The first time I participated in a system design class, it was for Microsoft Access 95. Interestingly, something I learned from that class has stayed with me over the ensuing twenty years:
before you start designing your system, know what you need to get out of it.
It doesn’t sound revolutionary at all, right? Unfortunately, this isn’t how many firms go about their process of designing technology projects. For BD tech in particular?—?because it is not necessarily something your IT team will use on a regular basis?—?it is common for the steps to be more along the lines of…
- Schedule demos of the software.
- Write an RFP full of feature/function specifications.
- Receive multiple proposals, and sort them by price.
- Pick a vendor.
- Start your implementation with a business requirements session
Does anyone see the critical problem with this approach? If you are not defining your requirements until you’re in the implementation phase of your project, you’re leaving yourself open to significant misunderstandings among your (internal) clients, your project team, and your vendor. You’re not figuring out what you need to get out of the system (the answers) before you start.
Instead, take advantage of the life lesson above, and take another approach.
Start your project by figuring out where you need to end.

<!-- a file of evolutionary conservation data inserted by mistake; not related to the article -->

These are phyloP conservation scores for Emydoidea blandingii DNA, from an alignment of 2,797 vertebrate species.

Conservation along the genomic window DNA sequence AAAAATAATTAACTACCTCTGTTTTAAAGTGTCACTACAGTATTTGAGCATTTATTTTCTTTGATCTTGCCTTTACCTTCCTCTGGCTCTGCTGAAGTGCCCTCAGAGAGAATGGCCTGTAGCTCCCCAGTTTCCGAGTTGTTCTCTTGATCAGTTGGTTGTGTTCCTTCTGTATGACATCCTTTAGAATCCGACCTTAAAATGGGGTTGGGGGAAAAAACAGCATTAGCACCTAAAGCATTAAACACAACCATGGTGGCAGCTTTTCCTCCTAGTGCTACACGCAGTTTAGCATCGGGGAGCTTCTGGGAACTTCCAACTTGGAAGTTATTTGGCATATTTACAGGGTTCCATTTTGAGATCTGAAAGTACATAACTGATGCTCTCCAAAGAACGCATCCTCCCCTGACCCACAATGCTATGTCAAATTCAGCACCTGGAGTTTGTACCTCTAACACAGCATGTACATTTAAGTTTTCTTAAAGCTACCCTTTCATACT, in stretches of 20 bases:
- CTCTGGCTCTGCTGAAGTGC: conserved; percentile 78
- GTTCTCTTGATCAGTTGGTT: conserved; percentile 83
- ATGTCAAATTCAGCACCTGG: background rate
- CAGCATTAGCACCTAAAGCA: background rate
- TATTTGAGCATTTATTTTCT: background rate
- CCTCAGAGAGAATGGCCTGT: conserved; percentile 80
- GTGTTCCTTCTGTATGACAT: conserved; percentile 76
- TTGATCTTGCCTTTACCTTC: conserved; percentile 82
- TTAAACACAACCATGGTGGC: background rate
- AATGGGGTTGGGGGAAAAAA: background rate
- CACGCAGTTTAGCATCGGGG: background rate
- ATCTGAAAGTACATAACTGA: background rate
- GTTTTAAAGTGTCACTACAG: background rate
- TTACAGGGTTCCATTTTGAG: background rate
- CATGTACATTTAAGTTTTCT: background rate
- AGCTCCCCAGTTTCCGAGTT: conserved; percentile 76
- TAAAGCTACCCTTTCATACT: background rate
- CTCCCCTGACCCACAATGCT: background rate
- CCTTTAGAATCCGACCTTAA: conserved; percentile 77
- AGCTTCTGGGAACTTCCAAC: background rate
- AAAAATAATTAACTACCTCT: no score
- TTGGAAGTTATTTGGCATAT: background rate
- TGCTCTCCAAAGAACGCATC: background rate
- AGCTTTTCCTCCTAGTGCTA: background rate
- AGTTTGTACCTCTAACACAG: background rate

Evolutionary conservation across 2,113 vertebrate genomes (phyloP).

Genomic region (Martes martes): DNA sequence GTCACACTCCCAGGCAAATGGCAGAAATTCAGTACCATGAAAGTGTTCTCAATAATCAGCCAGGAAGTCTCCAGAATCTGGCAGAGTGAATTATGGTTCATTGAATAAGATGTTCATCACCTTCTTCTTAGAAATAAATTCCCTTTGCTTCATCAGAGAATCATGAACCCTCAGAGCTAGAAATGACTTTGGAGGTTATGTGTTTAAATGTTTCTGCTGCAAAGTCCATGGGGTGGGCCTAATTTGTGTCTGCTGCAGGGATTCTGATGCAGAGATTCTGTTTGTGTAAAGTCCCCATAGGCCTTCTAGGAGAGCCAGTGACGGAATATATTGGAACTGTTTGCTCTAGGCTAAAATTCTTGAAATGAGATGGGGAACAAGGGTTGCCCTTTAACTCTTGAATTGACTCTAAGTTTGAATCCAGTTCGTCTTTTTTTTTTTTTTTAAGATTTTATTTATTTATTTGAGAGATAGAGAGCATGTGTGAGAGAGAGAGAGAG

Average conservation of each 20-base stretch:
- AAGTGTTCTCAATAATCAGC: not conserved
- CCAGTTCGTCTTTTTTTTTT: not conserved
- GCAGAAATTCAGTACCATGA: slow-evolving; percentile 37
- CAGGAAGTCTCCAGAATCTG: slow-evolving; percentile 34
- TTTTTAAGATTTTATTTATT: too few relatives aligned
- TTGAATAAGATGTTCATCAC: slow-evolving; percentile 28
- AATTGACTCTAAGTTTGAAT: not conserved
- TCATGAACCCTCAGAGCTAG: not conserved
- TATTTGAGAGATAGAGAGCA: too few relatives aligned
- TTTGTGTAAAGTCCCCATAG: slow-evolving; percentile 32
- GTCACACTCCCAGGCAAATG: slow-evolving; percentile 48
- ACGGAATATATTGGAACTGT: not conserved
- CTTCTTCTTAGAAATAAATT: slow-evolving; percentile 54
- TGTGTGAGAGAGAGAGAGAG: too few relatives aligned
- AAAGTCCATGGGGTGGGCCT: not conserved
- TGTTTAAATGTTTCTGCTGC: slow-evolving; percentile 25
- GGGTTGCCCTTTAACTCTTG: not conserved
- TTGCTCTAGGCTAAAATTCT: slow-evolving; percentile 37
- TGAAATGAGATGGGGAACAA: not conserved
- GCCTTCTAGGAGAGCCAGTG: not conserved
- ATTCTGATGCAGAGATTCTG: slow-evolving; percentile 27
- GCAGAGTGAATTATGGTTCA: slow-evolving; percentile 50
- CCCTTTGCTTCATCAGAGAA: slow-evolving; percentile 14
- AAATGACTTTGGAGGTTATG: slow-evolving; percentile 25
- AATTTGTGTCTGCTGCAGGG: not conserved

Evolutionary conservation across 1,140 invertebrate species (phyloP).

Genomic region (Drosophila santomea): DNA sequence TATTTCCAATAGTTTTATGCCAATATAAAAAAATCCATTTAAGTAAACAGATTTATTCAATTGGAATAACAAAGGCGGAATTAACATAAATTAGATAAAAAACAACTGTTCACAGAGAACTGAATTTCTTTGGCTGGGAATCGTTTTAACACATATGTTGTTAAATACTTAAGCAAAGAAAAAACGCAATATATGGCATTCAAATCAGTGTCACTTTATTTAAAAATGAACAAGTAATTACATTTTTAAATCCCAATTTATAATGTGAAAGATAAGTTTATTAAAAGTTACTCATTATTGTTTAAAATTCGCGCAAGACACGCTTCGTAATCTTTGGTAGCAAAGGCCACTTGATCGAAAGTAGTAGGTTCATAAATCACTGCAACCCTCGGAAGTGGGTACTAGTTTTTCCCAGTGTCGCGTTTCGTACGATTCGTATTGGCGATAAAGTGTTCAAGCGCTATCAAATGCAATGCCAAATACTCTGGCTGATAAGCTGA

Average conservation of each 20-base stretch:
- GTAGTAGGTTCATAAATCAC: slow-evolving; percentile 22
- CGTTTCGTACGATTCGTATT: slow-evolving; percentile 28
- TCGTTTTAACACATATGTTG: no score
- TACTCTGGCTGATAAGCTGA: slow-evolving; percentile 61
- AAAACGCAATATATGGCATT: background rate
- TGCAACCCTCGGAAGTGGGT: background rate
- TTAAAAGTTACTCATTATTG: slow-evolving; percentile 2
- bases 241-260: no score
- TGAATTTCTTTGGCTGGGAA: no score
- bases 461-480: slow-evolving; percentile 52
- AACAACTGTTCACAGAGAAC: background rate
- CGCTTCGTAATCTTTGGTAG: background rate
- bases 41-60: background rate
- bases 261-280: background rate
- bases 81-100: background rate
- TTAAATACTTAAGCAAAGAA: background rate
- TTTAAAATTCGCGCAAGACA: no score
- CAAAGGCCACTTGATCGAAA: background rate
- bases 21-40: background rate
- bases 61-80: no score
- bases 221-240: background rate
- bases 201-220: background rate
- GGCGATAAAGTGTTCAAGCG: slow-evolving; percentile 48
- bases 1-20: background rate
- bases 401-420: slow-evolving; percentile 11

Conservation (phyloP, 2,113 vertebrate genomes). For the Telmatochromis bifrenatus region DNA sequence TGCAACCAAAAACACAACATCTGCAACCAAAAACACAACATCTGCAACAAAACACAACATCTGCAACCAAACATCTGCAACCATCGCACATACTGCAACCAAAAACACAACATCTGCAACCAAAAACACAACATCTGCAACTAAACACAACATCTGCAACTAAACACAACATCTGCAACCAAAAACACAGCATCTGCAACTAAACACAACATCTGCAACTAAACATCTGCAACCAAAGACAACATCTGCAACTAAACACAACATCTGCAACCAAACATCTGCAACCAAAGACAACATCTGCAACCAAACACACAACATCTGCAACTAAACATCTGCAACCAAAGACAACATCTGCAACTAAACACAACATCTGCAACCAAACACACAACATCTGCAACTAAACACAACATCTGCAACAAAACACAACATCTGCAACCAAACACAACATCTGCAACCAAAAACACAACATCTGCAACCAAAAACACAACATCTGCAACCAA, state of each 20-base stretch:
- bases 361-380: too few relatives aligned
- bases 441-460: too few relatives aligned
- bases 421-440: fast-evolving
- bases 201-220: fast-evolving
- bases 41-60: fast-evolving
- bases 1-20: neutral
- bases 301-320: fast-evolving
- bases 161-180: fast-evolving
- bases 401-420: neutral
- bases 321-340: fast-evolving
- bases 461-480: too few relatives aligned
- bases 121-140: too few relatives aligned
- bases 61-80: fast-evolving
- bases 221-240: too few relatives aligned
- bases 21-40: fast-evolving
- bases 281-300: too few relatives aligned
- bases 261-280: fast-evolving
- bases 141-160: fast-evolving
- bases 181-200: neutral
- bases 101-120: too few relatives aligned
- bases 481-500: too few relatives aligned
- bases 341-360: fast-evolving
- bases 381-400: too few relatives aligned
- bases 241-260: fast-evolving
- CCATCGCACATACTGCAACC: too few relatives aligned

This sounds simple, but it really isn’t. A small example:
Many years ago, I worked with a company who called in with a request for a report. The client’s project manager indicated they needed a PDF report that would show them business development activities by user and date within a business segment. The project manager had received the project and description from a segment leader, and it was not feasible for the consultants to work with those end users.
The development team went ahead and built the report to specifications, but in the end, it didn’t actually solve the segment leader’s business problem. Why not?
It didn’t actually answer the question that she wanted to ask.
Instead of a report about activities, the leaders really needed a report about the firm’s users and what they were doing. It sounds like a fine line and maybe an insignificant difference, but it (as is always the case) it was anything but insignificant. The project manager was frustrated, the consulting team was defensive, and the segment leaders were impatient.
This could have been easily solved by a business requirements session?—?including something as basic as drawing out the reports?—?before development began.
In this case, had the firm taken the segment leaders through a thorough business requirements session, they might have ended up with a needs statement more along the lines of
I need (the Answer): A report that shows all of my team members and each of their business development activities within the last quarter so that I know who is doing what.
Do you see how different that is? Among other things, you’re asking to report on what isn’t there?—?things that aren’t in the database. In this case, the segment leaders wanted to see a zero next to the names of the individuals who had not, in fact, created any business development activities in the last quarter.
This is the first in a series. Check back for a examples of how you might facilitate a conversation to truly ensure your BD tech project is answering the right questions for your firm. Please contact me if you’d like assistance figuring out the right questions for your answers. I can be reached at email@example.com.